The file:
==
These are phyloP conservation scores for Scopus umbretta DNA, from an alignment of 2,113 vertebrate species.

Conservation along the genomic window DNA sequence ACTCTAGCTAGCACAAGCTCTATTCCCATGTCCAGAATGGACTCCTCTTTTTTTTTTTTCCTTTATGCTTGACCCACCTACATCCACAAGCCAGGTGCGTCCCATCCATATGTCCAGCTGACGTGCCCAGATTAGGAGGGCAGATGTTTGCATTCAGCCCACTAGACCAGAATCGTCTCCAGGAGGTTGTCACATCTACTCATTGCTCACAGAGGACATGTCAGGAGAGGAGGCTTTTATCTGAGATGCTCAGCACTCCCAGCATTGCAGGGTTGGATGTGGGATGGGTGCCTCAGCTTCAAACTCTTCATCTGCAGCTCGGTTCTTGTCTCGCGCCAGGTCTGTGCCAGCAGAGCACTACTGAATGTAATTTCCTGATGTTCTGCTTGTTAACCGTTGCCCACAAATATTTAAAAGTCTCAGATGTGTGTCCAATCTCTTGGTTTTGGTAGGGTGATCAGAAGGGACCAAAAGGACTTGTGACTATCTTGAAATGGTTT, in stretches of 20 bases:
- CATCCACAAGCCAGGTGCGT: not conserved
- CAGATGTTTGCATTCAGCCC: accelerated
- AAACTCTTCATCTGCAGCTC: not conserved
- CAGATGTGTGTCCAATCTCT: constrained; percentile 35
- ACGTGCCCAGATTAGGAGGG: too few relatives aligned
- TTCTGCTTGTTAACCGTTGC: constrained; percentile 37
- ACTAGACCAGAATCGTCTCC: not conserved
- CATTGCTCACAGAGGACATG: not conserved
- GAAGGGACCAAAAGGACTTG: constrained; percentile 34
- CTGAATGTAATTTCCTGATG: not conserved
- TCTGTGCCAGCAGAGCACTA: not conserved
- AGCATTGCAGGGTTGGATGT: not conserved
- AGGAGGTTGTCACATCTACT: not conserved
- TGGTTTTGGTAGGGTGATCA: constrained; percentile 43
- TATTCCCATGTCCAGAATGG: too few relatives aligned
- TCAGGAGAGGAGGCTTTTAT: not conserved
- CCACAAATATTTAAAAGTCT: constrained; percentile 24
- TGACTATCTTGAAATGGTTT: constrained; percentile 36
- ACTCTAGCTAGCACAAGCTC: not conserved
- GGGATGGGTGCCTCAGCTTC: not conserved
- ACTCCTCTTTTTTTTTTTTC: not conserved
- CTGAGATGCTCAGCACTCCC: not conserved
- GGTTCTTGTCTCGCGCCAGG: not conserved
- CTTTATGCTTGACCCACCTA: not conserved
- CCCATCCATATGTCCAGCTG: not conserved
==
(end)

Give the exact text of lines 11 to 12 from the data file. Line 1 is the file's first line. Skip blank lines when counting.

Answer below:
- GAAGGGACCAAAAGGACTTG: constrained; percentile 34
- CTGAATGTAATTTCCTGATG: not conserved